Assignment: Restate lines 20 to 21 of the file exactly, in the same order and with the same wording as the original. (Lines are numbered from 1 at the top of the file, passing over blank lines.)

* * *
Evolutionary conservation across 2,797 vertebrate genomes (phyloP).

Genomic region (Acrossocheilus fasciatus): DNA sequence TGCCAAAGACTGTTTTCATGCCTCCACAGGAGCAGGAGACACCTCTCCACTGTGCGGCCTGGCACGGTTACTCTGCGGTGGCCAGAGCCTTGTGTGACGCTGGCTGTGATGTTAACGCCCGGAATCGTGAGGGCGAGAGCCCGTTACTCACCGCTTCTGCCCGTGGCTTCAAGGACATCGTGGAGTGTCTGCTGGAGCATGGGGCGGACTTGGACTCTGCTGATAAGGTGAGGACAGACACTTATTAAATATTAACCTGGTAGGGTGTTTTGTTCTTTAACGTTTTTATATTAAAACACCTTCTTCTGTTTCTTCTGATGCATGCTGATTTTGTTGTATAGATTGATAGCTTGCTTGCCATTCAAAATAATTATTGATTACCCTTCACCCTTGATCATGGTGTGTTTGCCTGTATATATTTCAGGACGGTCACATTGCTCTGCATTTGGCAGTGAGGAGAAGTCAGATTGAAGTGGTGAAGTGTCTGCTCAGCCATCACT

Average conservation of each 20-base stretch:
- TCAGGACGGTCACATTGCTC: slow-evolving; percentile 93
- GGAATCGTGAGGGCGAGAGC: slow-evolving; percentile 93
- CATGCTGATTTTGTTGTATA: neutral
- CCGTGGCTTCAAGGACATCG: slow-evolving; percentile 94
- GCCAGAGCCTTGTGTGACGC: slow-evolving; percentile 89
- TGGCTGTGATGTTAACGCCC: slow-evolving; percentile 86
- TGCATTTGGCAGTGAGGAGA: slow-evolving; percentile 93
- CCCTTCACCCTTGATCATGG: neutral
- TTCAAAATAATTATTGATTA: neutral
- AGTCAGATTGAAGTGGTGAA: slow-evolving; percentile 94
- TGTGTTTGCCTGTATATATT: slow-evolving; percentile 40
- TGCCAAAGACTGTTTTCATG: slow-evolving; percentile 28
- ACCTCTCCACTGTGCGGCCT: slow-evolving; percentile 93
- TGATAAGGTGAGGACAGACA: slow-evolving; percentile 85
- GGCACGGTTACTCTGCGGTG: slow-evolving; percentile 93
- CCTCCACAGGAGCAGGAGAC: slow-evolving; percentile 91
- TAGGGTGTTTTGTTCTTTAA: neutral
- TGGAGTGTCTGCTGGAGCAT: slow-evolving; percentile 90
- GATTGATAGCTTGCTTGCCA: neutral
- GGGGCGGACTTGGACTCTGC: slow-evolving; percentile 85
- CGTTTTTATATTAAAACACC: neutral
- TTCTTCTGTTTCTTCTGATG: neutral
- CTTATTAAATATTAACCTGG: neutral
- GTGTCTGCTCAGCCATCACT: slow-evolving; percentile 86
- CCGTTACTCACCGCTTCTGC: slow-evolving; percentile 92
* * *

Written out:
- TAGGGTGTTTTGTTCTTTAA: neutral
- TGGAGTGTCTGCTGGAGCAT: slow-evolving; percentile 90